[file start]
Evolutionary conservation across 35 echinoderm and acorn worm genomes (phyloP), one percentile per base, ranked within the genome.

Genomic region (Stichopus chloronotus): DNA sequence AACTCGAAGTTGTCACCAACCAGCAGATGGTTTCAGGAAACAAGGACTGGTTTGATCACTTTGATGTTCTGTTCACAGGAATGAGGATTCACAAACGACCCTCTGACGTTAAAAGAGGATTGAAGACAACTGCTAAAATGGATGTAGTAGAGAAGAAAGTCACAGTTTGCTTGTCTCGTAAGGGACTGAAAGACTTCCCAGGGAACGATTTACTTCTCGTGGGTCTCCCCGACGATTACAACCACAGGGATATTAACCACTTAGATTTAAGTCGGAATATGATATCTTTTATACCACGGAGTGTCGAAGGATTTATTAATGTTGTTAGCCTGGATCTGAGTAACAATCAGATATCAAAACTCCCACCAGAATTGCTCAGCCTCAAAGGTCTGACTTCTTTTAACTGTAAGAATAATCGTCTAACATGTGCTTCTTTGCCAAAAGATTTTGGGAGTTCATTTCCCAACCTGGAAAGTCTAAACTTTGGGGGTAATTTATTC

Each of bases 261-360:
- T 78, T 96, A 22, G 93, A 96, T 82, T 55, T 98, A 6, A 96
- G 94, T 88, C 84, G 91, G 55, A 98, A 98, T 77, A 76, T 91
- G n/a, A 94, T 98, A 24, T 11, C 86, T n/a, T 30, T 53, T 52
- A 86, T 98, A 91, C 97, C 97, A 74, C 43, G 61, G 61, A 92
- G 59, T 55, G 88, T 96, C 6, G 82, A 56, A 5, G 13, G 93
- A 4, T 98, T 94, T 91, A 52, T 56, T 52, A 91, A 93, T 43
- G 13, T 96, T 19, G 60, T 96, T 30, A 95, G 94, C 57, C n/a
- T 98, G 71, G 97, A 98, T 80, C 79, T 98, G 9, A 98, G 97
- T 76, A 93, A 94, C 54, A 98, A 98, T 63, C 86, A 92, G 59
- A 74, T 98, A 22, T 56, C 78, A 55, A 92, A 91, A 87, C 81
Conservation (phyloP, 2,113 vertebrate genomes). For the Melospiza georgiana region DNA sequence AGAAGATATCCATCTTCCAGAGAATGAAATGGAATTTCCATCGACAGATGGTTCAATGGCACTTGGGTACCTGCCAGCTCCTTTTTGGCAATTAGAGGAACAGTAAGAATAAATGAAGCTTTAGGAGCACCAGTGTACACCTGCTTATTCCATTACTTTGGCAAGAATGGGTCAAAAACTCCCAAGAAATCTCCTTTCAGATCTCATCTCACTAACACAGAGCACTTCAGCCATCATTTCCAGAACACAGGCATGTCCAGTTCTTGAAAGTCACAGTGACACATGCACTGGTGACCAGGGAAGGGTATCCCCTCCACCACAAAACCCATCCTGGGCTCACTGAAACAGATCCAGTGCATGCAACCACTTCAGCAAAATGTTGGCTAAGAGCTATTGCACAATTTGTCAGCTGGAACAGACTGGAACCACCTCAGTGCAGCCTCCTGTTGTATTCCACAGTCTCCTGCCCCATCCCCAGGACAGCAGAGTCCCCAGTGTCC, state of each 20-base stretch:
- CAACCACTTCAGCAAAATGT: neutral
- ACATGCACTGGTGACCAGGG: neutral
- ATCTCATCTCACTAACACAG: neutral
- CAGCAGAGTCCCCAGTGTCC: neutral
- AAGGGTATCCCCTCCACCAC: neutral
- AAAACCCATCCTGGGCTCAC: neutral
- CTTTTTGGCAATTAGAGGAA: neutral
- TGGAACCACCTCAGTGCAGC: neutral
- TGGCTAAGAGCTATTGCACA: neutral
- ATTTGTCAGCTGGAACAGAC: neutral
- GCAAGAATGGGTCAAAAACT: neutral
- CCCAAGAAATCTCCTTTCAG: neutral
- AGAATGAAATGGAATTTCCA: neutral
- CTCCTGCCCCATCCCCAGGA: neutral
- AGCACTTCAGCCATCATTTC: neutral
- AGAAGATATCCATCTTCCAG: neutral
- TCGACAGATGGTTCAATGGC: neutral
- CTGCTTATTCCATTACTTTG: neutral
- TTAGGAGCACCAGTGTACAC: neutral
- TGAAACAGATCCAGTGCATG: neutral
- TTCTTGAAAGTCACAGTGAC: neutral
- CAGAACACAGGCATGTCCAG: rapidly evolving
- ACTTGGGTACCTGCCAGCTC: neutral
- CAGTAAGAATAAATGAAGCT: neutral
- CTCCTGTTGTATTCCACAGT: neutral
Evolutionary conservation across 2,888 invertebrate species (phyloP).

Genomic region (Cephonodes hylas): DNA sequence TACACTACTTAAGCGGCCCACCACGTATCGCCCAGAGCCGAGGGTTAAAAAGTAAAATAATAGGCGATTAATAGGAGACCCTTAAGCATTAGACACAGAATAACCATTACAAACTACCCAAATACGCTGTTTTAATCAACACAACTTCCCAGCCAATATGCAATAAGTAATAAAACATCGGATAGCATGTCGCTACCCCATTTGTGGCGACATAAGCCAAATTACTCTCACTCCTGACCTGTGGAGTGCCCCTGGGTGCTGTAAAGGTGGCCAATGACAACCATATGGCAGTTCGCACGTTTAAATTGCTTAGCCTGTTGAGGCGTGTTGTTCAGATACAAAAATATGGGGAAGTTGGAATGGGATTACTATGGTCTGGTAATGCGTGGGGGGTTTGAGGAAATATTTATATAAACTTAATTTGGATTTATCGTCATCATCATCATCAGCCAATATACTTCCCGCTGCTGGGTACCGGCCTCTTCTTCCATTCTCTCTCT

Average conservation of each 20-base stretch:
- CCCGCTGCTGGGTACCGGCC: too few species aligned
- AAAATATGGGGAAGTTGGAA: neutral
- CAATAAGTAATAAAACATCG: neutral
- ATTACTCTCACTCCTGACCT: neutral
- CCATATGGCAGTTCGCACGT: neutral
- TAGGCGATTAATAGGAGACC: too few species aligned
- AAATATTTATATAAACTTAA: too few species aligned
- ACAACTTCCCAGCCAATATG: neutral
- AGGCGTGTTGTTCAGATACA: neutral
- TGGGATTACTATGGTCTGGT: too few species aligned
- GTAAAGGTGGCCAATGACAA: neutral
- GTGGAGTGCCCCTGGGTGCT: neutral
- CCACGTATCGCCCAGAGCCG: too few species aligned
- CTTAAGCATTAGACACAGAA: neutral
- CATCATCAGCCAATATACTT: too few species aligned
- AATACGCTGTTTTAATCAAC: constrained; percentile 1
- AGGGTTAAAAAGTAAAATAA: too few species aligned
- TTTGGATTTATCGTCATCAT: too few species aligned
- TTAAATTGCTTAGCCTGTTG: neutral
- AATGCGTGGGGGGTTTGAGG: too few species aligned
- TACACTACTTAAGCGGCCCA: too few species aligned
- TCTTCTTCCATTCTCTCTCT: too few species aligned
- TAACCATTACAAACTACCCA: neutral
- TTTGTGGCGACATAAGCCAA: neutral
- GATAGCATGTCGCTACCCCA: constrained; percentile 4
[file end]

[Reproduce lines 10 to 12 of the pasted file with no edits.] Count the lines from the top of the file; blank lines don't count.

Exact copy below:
- G 13, T 96, T 19, G 60, T 96, T 30, A 95, G 94, C 57, C n/a
- T 98, G 71, G 97, A 98, T 80, C 79, T 98, G 9, A 98, G 97
- T 76, A 93, A 94, C 54, A 98, A 98, T 63, C 86, A 92, G 59